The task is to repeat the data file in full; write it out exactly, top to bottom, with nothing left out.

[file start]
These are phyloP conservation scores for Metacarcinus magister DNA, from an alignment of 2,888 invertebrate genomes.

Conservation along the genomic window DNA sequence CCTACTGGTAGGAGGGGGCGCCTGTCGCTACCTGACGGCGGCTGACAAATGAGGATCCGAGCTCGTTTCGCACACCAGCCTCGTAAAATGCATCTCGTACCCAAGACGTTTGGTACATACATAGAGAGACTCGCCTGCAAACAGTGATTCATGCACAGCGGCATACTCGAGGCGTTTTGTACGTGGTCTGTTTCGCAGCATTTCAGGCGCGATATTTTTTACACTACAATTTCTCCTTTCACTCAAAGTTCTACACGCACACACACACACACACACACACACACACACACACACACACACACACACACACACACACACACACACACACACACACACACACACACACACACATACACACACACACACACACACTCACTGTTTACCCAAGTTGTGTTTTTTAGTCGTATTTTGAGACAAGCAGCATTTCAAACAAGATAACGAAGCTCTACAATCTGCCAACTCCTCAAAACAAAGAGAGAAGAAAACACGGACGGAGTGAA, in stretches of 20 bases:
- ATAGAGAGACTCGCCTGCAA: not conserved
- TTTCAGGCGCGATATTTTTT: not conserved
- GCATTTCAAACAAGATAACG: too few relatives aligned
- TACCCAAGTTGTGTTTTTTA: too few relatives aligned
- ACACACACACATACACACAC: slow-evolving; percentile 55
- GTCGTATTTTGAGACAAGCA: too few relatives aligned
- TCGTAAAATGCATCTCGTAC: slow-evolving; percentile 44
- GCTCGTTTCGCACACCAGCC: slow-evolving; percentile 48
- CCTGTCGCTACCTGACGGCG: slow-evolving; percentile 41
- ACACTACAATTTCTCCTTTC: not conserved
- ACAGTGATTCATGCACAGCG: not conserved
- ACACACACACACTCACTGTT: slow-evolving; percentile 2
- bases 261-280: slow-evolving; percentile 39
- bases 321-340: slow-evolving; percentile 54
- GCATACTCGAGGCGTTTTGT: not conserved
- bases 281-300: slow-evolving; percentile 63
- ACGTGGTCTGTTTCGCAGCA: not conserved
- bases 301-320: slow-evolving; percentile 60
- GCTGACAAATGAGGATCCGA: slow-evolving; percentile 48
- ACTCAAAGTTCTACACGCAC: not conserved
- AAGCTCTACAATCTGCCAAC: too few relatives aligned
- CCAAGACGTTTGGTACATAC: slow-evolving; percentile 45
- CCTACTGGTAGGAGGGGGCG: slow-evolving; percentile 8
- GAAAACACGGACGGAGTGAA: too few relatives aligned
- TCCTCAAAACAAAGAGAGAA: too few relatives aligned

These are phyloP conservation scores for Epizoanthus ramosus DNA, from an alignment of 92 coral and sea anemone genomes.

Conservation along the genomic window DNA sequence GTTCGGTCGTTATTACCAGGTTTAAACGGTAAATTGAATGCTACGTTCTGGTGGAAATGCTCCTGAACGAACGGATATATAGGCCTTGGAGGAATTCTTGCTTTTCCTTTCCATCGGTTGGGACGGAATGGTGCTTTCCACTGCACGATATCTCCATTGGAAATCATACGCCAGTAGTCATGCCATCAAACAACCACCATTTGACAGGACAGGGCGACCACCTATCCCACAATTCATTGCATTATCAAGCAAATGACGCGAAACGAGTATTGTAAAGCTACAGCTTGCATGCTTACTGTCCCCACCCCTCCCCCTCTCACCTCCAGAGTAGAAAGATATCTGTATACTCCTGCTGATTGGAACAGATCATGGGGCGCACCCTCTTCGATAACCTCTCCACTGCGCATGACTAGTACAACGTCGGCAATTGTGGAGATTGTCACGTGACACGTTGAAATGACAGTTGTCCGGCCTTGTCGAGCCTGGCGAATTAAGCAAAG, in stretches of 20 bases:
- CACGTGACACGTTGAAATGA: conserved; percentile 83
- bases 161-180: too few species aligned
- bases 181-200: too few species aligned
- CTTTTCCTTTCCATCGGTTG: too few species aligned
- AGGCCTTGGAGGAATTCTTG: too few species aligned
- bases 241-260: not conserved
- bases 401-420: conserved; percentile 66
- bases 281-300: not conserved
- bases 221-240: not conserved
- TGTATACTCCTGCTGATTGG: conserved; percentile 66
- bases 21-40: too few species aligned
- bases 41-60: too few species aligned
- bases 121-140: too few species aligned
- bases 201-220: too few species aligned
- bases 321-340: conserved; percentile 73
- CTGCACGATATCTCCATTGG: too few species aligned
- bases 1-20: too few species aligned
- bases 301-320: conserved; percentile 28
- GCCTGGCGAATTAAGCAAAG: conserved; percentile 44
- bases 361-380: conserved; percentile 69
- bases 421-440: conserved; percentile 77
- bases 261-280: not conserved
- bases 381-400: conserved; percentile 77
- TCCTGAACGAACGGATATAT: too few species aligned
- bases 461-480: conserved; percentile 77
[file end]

These are phyloP conservation scores for Metacarcinus magister DNA, from an alignment of 2,888 invertebrate genomes.

Conservation along the genomic window DNA sequence CCTACTGGTAGGAGGGGGCGCCTGTCGCTACCTGACGGCGGCTGACAAATGAGGATCCGAGCTCGTTTCGCACACCAGCCTCGTAAAATGCATCTCGTACCCAAGACGTTTGGTACATACATAGAGAGACTCGCCTGCAAACAGTGATTCATGCACAGCGGCATACTCGAGGCGTTTTGTACGTGGTCTGTTTCGCAGCATTTCAGGCGCGATATTTTTTACACTACAATTTCTCCTTTCACTCAAAGTTCTACACGCACACACACACACACACACACACACACACACACACACACACACACACACACACACACACACACACACACACACACACACACACACACACACACATACACACACACACACACACACTCACTGTTTACCCAAGTTGTGTTTTTTAGTCGTATTTTGAGACAAGCAGCATTTCAAACAAGATAACGAAGCTCTACAATCTGCCAACTCCTCAAAACAAAGAGAGAAGAAAACACGGACGGAGTGAA, in stretches of 20 bases:
- ATAGAGAGACTCGCCTGCAA: not conserved
- TTTCAGGCGCGATATTTTTT: not conserved
- GCATTTCAAACAAGATAACG: too few relatives aligned
- TACCCAAGTTGTGTTTTTTA: too few relatives aligned
- ACACACACACATACACACAC: slow-evolving; percentile 55
- GTCGTATTTTGAGACAAGCA: too few relatives aligned
- TCGTAAAATGCATCTCGTAC: slow-evolving; percentile 44
- GCTCGTTTCGCACACCAGCC: slow-evolving; percentile 48
- CCTGTCGCTACCTGACGGCG: slow-evolving; percentile 41
- ACACTACAATTTCTCCTTTC: not conserved
- ACAGTGATTCATGCACAGCG: not conserved
- ACACACACACACTCACTGTT: slow-evolving; percentile 2
- bases 261-280: slow-evolving; percentile 39
- bases 321-340: slow-evolving; percentile 54
- GCATACTCGAGGCGTTTTGT: not conserved
- bases 281-300: slow-evolving; percentile 63
- ACGTGGTCTGTTTCGCAGCA: not conserved
- bases 301-320: slow-evolving; percentile 60
- GCTGACAAATGAGGATCCGA: slow-evolving; percentile 48
- ACTCAAAGTTCTACACGCAC: not conserved
- AAGCTCTACAATCTGCCAAC: too few relatives aligned
- CCAAGACGTTTGGTACATAC: slow-evolving; percentile 45
- CCTACTGGTAGGAGGGGGCG: slow-evolving; percentile 8
- GAAAACACGGACGGAGTGAA: too few relatives aligned
- TCCTCAAAACAAAGAGAGAA: too few relatives aligned

These are phyloP conservation scores for Epizoanthus ramosus DNA, from an alignment of 92 coral and sea anemone genomes.

Conservation along the genomic window DNA sequence GTTCGGTCGTTATTACCAGGTTTAAACGGTAAATTGAATGCTACGTTCTGGTGGAAATGCTCCTGAACGAACGGATATATAGGCCTTGGAGGAATTCTTGCTTTTCCTTTCCATCGGTTGGGACGGAATGGTGCTTTCCACTGCACGATATCTCCATTGGAAATCATACGCCAGTAGTCATGCCATCAAACAACCACCATTTGACAGGACAGGGCGACCACCTATCCCACAATTCATTGCATTATCAAGCAAATGACGCGAAACGAGTATTGTAAAGCTACAGCTTGCATGCTTACTGTCCCCACCCCTCCCCCTCTCACCTCCAGAGTAGAAAGATATCTGTATACTCCTGCTGATTGGAACAGATCATGGGGCGCACCCTCTTCGATAACCTCTCCACTGCGCATGACTAGTACAACGTCGGCAATTGTGGAGATTGTCACGTGACACGTTGAAATGACAGTTGTCCGGCCTTGTCGAGCCTGGCGAATTAAGCAAAG, in stretches of 20 bases:
- CACGTGACACGTTGAAATGA: conserved; percentile 83
- bases 161-180: too few species aligned
- bases 181-200: too few species aligned
- CTTTTCCTTTCCATCGGTTG: too few species aligned
- AGGCCTTGGAGGAATTCTTG: too few species aligned
- bases 241-260: not conserved
- bases 401-420: conserved; percentile 66
- bases 281-300: not conserved
- bases 221-240: not conserved
- TGTATACTCCTGCTGATTGG: conserved; percentile 66
- bases 21-40: too few species aligned
- bases 41-60: too few species aligned
- bases 121-140: too few species aligned
- bases 201-220: too few species aligned
- bases 321-340: conserved; percentile 73
- CTGCACGATATCTCCATTGG: too few species aligned
- bases 1-20: too few species aligned
- bases 301-320: conserved; percentile 28
- GCCTGGCGAATTAAGCAAAG: conserved; percentile 44
- bases 361-380: conserved; percentile 69
- bases 421-440: conserved; percentile 77
- bases 261-280: not conserved
- bases 381-400: conserved; percentile 77
- TCCTGAACGAACGGATATAT: too few species aligned
- bases 461-480: conserved; percentile 77